Bristol-Myers Squibb Co. (BMY) offered to pay $499 million to settle federal investigations into whether the company allegedly bilked insurers by inflating the wholesale prices of a number of its drugs. The company lowered its outlook to reflect the charges.

The New York-based drugmaker entered an agreement in principle with the Justice Department and the U.S. Attorney in Massachusetts to pay the settlement and avoid civil and criminal charges.

Bristol-Myers will also enter a corporate integrity agreement with the Office of Inspector General of the Department of Health and Human Services. The agreement must still get final approval from the Justice Department.

Bristol-Myers spokesman Jeff McDonald said the probe covered "a number" of the company's products introduced before 2006, including the anti-psychotic treatment Abilify, as well as some drugs it has sold off. The company expects the Justice Department review to take "a couple of months" before a decision is made, McDonald said.

Samantha Martin, a spokeswoman for the U.S. Attorney's Office in Massachusetts, would not comment on the settlement offer.

Attorneys general of several states and a number of counties in New York charged that Bristol-Myers inflated the average wholesale prices of its drugs — the same prices that are used by government programs and insurers for reimbursement purposes. All suits were consolidated under the federal district court in Massachusetts.

Bristol-Myers products include the blood thinner Plavix — its best-selling drug — along with blood-pressure drug Avapro, cancer treatment Taxol, and the cholesterol-lowering drug Pravachol. The company booked sales of $19.21 billion in 2005.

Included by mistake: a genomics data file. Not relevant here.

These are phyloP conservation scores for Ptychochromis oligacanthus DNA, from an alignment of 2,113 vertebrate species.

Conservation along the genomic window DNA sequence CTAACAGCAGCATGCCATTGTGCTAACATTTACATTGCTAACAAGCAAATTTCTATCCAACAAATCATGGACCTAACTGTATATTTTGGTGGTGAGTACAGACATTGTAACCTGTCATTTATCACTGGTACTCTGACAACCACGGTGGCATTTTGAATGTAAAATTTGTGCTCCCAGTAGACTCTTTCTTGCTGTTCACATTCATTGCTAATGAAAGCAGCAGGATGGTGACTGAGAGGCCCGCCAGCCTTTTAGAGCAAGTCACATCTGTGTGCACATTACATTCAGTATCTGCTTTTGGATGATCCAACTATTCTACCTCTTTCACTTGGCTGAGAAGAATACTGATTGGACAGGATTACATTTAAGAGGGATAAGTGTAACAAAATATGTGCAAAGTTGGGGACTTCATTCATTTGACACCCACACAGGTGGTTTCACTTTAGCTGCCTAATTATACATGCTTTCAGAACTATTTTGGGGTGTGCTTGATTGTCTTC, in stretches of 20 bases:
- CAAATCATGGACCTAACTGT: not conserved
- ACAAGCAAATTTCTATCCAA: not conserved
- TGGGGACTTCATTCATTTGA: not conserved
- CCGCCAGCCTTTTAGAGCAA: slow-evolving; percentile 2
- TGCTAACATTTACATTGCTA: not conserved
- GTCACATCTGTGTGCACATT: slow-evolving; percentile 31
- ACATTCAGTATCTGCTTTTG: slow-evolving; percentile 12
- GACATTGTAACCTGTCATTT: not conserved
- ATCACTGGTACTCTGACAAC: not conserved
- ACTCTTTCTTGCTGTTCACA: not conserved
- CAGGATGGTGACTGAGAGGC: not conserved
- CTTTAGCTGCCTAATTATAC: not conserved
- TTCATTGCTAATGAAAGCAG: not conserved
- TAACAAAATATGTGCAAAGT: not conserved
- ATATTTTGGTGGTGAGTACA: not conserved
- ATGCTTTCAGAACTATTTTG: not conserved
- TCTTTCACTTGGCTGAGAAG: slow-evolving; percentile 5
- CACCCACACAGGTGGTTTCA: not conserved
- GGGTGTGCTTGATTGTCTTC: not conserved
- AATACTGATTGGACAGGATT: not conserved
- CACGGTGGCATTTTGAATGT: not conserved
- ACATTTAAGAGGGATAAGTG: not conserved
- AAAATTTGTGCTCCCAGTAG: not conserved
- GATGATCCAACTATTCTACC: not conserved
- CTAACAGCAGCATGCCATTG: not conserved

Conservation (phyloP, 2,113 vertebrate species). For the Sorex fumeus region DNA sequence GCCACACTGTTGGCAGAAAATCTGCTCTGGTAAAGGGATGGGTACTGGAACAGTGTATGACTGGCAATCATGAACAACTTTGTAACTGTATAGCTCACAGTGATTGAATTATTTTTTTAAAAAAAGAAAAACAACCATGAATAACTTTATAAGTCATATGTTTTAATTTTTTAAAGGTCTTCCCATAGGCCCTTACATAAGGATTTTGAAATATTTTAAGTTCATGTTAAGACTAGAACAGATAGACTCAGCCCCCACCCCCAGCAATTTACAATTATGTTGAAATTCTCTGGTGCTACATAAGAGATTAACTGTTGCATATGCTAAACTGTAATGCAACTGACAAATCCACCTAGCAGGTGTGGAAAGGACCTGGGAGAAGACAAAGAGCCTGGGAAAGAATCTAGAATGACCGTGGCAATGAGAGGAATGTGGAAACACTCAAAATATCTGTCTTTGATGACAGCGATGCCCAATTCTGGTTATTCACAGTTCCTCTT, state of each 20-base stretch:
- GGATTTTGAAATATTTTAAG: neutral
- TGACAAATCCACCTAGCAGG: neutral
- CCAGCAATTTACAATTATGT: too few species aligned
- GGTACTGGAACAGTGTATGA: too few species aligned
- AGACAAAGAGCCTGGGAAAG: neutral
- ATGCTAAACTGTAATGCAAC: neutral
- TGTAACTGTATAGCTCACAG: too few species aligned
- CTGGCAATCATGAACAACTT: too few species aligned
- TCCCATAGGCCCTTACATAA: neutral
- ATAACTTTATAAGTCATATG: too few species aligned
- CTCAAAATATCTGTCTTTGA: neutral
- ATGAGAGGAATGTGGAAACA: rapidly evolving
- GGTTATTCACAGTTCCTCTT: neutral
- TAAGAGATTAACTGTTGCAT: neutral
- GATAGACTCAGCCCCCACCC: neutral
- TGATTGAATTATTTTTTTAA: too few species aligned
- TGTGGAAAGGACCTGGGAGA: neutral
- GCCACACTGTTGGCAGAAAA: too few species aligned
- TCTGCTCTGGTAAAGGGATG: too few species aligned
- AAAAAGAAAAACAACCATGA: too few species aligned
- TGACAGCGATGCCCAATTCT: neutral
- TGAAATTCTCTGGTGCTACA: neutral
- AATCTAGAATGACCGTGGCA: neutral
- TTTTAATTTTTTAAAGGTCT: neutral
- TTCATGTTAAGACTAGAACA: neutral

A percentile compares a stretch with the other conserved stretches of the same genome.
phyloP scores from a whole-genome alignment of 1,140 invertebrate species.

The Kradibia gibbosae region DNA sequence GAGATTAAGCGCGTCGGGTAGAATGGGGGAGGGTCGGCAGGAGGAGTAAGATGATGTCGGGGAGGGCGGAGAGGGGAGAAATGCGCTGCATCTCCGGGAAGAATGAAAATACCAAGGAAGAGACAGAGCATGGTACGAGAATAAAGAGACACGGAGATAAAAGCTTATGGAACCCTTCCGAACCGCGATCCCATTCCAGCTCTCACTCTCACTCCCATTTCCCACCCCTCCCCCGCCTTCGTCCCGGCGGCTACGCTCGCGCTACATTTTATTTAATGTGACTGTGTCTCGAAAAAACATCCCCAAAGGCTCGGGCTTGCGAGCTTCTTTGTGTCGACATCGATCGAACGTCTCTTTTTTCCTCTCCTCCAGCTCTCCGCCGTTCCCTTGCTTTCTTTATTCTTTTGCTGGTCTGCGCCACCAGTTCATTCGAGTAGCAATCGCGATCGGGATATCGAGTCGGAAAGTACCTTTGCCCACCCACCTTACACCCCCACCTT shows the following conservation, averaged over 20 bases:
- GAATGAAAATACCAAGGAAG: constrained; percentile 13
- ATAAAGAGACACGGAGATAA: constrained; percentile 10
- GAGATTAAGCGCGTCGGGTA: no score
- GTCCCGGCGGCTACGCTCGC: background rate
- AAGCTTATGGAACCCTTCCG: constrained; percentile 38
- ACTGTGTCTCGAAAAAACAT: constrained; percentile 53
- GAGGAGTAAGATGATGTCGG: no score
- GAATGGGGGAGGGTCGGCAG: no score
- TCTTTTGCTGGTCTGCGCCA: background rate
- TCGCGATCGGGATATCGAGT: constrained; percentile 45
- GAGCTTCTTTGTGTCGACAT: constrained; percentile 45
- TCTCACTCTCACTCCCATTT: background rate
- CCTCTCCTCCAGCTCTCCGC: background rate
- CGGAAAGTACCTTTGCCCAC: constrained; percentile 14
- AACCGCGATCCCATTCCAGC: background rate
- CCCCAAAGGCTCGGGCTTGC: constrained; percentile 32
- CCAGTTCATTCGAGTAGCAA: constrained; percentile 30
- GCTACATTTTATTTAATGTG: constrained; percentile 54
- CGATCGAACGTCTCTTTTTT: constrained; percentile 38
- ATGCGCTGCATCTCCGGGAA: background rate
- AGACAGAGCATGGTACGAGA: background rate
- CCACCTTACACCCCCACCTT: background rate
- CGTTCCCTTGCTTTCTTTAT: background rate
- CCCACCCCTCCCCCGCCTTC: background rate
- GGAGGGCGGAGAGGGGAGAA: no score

As a result of the settlement, Bristol-Myers increased its reserves for the probe by $353 million to total $499 million. Separately, the company will take a charge of $220 million for debt restructuring in the fourth quarter.

With the charges, the company lowered its full-year 2006 estimate for earnings per share from continuing operations to a range of 72 cents to 77 cents, from a range of 97 cents to $1.02. The company reiterated its 2006 earnings outlook of $1.02 to $1.07 per share, excluding charges. Analysts surveyed by Thomson Financial expect earnings per share of $1.04.

The agreement is the latest in a series of deals cut with the government. In June 2005, Bristol-Myers settled federal charges for an accounting scandal that cost the company $800 million, and was placed under the observation of a federal monitor until 2007.

The same monitor recommended in September that the company fire Chief Executive Pete Dolan after a failed agreement to keep a lower-priced generic version of Plavix off the market attracted the interest of federal investigators. Dolan stepped down the next day. The agreement soured when state attorneys general refused to sign off on it.

Shares of Bristol-Myers rose 14 cents to $25.91 in morning trading on the New York Stock Exchange.